Experimental diets were prepared based on the recommendations of the National Research Council (2007) according to the nutritional requirement of the category, with the diets being isoproteic, isoenergetic and isofibrous, with different forage: concentrate ratios (40:60, 43:57, 48: 52 and 51:49 at levels 0, 7, 14 and 21%, respectively). The proximate composition of the experimental diets is listed in Table 1, the chemical composition of the ingredients in Table 2 and the chemical composition of the total diets in Table 3.

Table 1 Proximate composition of ingredients in the experimental diets, on a dry matter basis 

Ingredient Levels of cottonseed cake (%)
0 7 14 21
Silage 40.00 43.00 48.00 51.00
Corn 43.13 45.53 46.94 46.88
Soybean meal 15.04 9.59 3.15 0.17
Urea 0.15 0.14 0.13 0.12
Ammonium sulfate 0.07 0.06 0.06 0.05
Common salt 0.44 0.44 0.49 0.46
Calcitic limestone 0.66 0.61 0.49 0.49
Dicalcium phosphate 0.50 0.62 0.74 0.82

Table 2 Chemical composition of ingredients and the silages 

Nutrient (g kg-1) Elephant grass Cottonseed cake Levels of cottonseed cake (%)
0 7 14 21
Dry matter 176.00 882.80 183.37 244.00 342.60 422.70
Organic matter 902.70 951.10 879.10 895.30 907.90 926.20
Crude protein 55.80 357.30 48.50 98.30 163.80 176.30
Ether extract 15.90 90.10 23.90 33.40 46.00 57.00
Neutral detergent fiber 717.10 498.40 741.10 683.60 678.40 640.80
Acid detergent fiber 445.70 358.40 498.50 484.80 465.60 431.00
Cellulose 346.90 298.60 346.50 327.00 325.00 287.60
Lignin 50.11 50.53 58.80 48.30 50.30 50.50
Total carbohydrates 831.00 503.70 806.70 763.60 698.10 693.10
Non-fiber carbohydrates 142.20 17.60 82.70 106.80 48.10 85.30
Total digestible nutrients 520.19 701.88 475.59 541.48 566.45 605.50

Table 3 Chemical composition of total diets 

Nutrient (g kg-1) Levels of cottonseed cake (%)
0 7 14 21
Dry matter 583.35 592.61 615.29 644.33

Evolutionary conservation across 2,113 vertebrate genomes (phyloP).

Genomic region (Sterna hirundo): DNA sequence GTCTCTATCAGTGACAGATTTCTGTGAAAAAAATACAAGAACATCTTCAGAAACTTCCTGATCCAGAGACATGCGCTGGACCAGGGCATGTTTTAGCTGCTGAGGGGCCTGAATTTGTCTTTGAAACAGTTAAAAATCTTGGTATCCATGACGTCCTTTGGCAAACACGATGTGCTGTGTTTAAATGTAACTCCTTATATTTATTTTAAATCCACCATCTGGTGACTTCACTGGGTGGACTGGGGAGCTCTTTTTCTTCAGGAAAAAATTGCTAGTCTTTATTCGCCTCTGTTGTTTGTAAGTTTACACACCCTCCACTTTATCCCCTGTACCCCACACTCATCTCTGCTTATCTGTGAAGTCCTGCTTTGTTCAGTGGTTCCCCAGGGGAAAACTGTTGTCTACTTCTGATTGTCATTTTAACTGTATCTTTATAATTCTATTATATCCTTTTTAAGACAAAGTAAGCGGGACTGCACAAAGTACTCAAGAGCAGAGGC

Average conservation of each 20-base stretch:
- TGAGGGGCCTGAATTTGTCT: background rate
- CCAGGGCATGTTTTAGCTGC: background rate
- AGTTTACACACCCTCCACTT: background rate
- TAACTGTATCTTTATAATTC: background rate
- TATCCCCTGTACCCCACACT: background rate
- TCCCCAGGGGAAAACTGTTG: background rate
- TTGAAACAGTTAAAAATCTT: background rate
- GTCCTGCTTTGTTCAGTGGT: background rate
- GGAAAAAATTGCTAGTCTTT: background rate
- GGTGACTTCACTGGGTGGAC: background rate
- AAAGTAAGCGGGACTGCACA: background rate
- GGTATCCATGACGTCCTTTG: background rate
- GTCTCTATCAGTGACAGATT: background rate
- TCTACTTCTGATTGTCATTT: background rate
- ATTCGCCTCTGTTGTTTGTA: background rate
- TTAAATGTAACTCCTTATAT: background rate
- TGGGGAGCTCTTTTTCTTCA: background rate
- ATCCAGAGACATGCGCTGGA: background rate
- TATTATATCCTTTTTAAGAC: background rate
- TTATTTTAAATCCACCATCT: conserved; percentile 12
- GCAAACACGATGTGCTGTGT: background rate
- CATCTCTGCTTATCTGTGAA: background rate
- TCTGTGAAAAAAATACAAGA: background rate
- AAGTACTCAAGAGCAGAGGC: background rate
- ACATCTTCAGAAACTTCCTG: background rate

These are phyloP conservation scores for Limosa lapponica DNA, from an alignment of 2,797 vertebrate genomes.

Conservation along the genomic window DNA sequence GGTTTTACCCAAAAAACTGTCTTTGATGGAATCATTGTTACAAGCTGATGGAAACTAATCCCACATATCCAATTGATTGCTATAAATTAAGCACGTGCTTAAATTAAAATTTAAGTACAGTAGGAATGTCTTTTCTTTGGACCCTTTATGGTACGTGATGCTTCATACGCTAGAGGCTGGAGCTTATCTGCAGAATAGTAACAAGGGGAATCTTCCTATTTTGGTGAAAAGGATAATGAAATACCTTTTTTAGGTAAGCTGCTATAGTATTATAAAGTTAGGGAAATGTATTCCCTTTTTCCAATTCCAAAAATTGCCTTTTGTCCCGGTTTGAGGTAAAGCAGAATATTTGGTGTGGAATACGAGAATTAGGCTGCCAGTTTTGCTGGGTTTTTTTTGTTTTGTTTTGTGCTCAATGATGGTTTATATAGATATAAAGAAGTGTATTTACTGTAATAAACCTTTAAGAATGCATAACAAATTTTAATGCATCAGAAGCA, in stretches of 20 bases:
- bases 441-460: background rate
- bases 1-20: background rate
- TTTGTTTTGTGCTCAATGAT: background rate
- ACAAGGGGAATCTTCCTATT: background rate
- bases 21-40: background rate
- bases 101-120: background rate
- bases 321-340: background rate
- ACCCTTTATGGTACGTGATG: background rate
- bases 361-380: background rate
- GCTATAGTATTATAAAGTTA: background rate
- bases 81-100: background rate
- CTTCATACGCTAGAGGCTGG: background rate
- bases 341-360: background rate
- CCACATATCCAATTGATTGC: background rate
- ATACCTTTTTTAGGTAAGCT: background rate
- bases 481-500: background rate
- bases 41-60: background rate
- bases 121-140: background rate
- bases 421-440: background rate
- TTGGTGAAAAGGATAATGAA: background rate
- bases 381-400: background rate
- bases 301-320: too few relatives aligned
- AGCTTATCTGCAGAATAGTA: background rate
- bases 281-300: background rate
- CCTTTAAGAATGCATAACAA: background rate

Organic matter 835.00 843.37 859.02 872.64
Crude protein 158.54 152.91 143.88 143.62
Ether extract 39.50 47.76 51.72 60.82
Neutral detergent fiber 397.24 370.33 394.43 389.63
Acid detergent fiber 243.26 247.22 252.76 241.62
Cellulose 165.84 233.61 236.52 48.07
Lignin 28.26 21.46 42.97 77.28
Total carbohydrates 726.96 725.01 732.58 729.56
Non-fiber carbohydrates 354.02 374.70 361.56 362.44
Total digestible nutrients 703.83 722.48 718.36 732.99

The animals were wormed, received a vitamin complex prior to the onset of the experiment and were housed in metabolic cages containing feeder, drinker and salt, with cages equipped with collectors and separators of feces and urine. The animals were weighed before the start of the experiment and each week.

The experiment lasted 21 days, 14 days for adaptation of the animals to the diets and the experimental environment, and seven days for collection of food, leftovers, feces and urine to determine the voluntary intake, apparent digestibility of nutrients and nitrogen balance. Silage and concentrate were given daily in two equal meals in the morning (at 8:00h) and in the afternoon (at 16:00h), the amount offered being calculated daily from the previous consumption so as to allow leftovers of approximately 15% of the food offered.

During the collection period, intake and digestibility determinations were performed by daily weighing and sampling 10% of the food supplied, leftovers and feces from each animal. Samples were packed in plastic bags, identified and stored at -10 °C. At the end of the experiment, the samples for each animal were thawed and homogenized, and a sample of approximately 300 g was taken, weighed and pre-dried in a forced ventilation oven at 55 ºC to constant weight to determine the pre-dried matter. They were then ground in a knife mill with a 1mm sieve and placed in plastic containers for further analysis.